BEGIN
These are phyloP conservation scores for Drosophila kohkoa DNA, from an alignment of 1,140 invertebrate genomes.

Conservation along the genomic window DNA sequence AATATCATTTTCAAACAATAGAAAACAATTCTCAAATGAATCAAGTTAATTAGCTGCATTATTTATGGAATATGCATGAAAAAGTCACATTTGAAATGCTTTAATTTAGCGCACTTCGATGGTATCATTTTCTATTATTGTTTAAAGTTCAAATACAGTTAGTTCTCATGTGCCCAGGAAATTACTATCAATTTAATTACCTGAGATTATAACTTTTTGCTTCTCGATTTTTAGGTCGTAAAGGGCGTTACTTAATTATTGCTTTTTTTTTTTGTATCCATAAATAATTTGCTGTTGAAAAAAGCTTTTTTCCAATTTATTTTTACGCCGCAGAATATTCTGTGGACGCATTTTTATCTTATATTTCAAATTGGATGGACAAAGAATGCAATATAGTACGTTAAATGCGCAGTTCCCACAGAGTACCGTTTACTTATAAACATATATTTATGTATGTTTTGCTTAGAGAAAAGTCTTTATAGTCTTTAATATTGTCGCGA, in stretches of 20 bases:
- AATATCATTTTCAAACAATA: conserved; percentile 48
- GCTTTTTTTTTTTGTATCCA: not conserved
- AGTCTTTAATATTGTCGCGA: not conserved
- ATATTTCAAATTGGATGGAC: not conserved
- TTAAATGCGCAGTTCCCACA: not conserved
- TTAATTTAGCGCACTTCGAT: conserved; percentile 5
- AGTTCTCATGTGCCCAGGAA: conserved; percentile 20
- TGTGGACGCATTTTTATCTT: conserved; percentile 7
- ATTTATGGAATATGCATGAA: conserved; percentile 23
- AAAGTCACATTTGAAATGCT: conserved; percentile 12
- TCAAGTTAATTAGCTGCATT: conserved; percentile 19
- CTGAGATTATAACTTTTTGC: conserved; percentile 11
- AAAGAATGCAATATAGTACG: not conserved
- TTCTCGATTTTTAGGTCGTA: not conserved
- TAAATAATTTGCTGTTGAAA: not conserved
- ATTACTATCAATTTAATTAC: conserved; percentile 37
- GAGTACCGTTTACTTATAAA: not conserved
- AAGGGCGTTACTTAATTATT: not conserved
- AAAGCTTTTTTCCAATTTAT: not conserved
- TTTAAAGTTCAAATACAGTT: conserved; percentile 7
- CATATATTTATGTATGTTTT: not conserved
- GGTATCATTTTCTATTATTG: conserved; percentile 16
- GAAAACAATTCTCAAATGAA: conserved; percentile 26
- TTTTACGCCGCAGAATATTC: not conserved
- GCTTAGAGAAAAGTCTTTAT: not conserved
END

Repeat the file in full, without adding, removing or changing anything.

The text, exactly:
These are phyloP conservation scores for Drosophila kohkoa DNA, from an alignment of 1,140 invertebrate genomes.

Conservation along the genomic window DNA sequence AATATCATTTTCAAACAATAGAAAACAATTCTCAAATGAATCAAGTTAATTAGCTGCATTATTTATGGAATATGCATGAAAAAGTCACATTTGAAATGCTTTAATTTAGCGCACTTCGATGGTATCATTTTCTATTATTGTTTAAAGTTCAAATACAGTTAGTTCTCATGTGCCCAGGAAATTACTATCAATTTAATTACCTGAGATTATAACTTTTTGCTTCTCGATTTTTAGGTCGTAAAGGGCGTTACTTAATTATTGCTTTTTTTTTTTGTATCCATAAATAATTTGCTGTTGAAAAAAGCTTTTTTCCAATTTATTTTTACGCCGCAGAATATTCTGTGGACGCATTTTTATCTTATATTTCAAATTGGATGGACAAAGAATGCAATATAGTACGTTAAATGCGCAGTTCCCACAGAGTACCGTTTACTTATAAACATATATTTATGTATGTTTTGCTTAGAGAAAAGTCTTTATAGTCTTTAATATTGTCGCGA, in stretches of 20 bases:
- AATATCATTTTCAAACAATA: conserved; percentile 48
- GCTTTTTTTTTTTGTATCCA: not conserved
- AGTCTTTAATATTGTCGCGA: not conserved
- ATATTTCAAATTGGATGGAC: not conserved
- TTAAATGCGCAGTTCCCACA: not conserved
- TTAATTTAGCGCACTTCGAT: conserved; percentile 5
- AGTTCTCATGTGCCCAGGAA: conserved; percentile 20
- TGTGGACGCATTTTTATCTT: conserved; percentile 7
- ATTTATGGAATATGCATGAA: conserved; percentile 23
- AAAGTCACATTTGAAATGCT: conserved; percentile 12
- TCAAGTTAATTAGCTGCATT: conserved; percentile 19
- CTGAGATTATAACTTTTTGC: conserved; percentile 11
- AAAGAATGCAATATAGTACG: not conserved
- TTCTCGATTTTTAGGTCGTA: not conserved
- TAAATAATTTGCTGTTGAAA: not conserved
- ATTACTATCAATTTAATTAC: conserved; percentile 37
- GAGTACCGTTTACTTATAAA: not conserved
- AAGGGCGTTACTTAATTATT: not conserved
- AAAGCTTTTTTCCAATTTAT: not conserved
- TTTAAAGTTCAAATACAGTT: conserved; percentile 7
- CATATATTTATGTATGTTTT: not conserved
- GGTATCATTTTCTATTATTG: conserved; percentile 16
- GAAAACAATTCTCAAATGAA: conserved; percentile 26
- TTTTACGCCGCAGAATATTC: not conserved
- GCTTAGAGAAAAGTCTTTAT: not conserved